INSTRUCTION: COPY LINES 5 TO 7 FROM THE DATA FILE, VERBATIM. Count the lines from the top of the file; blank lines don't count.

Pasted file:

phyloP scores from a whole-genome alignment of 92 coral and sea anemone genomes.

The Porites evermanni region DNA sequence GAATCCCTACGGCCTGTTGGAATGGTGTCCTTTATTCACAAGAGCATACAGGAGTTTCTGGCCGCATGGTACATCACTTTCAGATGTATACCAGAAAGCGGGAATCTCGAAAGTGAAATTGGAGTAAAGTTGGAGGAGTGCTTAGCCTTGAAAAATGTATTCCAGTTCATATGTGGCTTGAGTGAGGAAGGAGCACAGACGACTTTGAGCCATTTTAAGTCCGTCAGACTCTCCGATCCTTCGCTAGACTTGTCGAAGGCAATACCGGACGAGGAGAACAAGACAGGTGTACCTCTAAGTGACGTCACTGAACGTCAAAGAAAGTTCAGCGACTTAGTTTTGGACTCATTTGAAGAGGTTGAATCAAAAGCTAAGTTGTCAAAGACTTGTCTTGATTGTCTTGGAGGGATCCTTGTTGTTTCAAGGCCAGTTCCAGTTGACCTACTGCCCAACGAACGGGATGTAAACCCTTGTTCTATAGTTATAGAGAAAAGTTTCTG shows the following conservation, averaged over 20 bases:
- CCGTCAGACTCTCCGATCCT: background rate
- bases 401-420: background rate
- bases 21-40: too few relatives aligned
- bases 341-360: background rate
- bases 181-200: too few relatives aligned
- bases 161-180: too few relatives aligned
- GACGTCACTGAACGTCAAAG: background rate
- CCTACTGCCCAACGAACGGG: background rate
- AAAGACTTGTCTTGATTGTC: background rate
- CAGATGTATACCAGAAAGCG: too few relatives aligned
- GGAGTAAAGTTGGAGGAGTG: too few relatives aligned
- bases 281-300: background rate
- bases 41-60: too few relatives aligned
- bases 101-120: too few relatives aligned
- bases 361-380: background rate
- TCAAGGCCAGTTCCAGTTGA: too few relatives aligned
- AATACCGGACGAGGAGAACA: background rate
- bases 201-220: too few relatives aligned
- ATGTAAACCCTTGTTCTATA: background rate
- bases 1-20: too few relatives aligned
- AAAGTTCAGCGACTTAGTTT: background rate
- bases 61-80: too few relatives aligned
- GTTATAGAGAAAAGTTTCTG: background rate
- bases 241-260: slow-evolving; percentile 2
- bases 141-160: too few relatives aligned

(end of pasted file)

- bases 21-40: too few relatives aligned
- bases 341-360: background rate
- bases 181-200: too few relatives aligned